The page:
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Charles Kiehl in the US

  1. #935,016 Charles Karns
  2. #935,017 Charles Kavanagh
  3. #935,018 Charles Kelleher
  4. #935,019 Charles Kessel
  5. #935,020 Charles Kiehl
  6. #935,021 Charles Kiger
  7. #935,022 Charles Kimber
  8. #935,023 Charles Kincade
  9. #935,024 Charles Koski
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Meaning & Origins

From a Germanic word, karl, meaning ‘free man’, akin to Old English ceorl ‘man’. The name, Latin form Carolus, owed its popularity in medieval Europe to the Frankish leader Charlemagne (?742–814), who in 800 established himself as Holy Roman Emperor. His name (Latin Carolus Magnus) means ‘Charles the Great’. Carolus—or Karl, the German form—was a common name among Frankish leaders, including Charlemagne's grandfather Charles Martel (688–741). Charles is the French form. The name occurs occasionally in medieval Britain as Karolus or Carolus; it had a certain vogue in West Yorkshire from the 1400s, particularly among gentry families. The form Charles was chosen by Mary Queen of Scots (1542–87), who had been brought up in France, for her son, Charles James (1566–1625), who became King James VI of Scotland and, from 1603, James I of England. His son and grandson both reigned as King Charles, and the name thus became established in the 17th century both in the Stuart royal house and among English and Scottish supporters of the Stuart monarchy. In the 18th century it was to some extent favoured, along with James, by Jacobites, supporters of the exiled Stuarts, opposed to the Hanoverian monarchy, especially in the Highlands of Scotland. In the 19th century the popularity of the name was further enhanced by romanticization of the story of ‘Bonnie Prince Charlie’, leader of the 1745 rebellion.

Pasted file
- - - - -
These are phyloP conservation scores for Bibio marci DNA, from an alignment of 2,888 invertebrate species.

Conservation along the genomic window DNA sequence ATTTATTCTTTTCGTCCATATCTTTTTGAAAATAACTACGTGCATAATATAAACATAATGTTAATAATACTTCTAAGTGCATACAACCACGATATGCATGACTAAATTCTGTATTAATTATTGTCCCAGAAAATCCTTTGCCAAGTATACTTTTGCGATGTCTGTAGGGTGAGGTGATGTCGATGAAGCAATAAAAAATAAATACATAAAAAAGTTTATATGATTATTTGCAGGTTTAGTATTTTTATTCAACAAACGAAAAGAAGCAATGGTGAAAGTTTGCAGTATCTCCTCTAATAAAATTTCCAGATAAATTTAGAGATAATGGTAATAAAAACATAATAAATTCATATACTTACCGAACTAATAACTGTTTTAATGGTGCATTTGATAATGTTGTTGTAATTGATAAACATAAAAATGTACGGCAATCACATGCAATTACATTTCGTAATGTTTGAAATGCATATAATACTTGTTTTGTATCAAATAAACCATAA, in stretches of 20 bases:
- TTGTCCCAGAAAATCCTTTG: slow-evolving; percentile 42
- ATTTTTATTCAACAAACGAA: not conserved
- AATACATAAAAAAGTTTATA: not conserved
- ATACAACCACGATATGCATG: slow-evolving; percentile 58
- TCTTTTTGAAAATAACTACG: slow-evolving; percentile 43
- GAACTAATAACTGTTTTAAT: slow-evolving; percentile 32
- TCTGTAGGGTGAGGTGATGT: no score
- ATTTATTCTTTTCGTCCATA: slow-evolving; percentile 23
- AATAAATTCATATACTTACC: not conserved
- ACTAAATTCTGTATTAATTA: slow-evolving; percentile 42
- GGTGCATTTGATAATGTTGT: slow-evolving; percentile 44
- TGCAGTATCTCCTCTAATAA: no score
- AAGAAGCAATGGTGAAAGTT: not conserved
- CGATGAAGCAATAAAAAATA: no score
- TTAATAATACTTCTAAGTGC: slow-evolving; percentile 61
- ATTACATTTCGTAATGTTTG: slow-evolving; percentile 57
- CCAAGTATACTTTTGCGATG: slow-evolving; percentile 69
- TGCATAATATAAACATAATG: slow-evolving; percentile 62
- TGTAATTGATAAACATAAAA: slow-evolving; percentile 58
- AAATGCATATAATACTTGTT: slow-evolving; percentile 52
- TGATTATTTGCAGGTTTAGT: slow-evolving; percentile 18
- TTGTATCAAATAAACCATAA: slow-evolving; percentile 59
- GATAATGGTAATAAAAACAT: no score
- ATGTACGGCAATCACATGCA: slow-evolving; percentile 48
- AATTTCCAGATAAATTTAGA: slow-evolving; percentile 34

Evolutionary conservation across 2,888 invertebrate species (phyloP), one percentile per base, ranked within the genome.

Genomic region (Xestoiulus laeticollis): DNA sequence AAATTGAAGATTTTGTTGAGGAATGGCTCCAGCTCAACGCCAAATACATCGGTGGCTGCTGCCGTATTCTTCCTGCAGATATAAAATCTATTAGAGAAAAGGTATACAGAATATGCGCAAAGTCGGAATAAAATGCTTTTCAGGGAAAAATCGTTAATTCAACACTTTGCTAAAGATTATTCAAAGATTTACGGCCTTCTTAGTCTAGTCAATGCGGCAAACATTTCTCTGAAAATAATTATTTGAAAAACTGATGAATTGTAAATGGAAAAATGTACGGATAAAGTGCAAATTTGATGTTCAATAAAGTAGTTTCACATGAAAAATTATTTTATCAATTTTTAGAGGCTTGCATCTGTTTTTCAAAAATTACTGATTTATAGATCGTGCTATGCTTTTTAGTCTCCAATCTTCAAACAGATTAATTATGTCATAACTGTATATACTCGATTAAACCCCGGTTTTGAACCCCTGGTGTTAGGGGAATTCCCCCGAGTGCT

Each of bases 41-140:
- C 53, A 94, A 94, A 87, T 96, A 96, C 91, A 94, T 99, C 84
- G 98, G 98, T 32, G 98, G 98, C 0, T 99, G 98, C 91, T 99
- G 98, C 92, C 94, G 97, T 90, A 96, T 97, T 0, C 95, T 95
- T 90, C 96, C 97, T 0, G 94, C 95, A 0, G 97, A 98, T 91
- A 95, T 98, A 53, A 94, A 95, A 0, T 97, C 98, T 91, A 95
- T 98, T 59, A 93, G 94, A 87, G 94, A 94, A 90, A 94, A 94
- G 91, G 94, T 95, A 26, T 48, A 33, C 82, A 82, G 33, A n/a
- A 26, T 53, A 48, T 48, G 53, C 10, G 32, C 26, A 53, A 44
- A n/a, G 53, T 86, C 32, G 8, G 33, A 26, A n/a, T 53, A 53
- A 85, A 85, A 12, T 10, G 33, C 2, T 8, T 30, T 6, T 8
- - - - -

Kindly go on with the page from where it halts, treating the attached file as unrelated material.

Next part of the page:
11th in the U.S.
German: 1. from Middle Low German kīl ‘wedge’, applied as a metonymic occupational name or as a pejorative nickname for a ruffian. 2. possibly a habitational name from Kiel in Schleswig-Holstein, from Dutch and Frisian kil ‘stagnant water’ (see Kiel). 3. South German: variant of Kühl (see Kuehl). 4. from a pet form of the personal name Kilian. 5. in Bavaria, a nickname for a fool, probably from Middle High German kīl ‘wedge’, used figuratively for a bumbler.
14,150th in the U.S.

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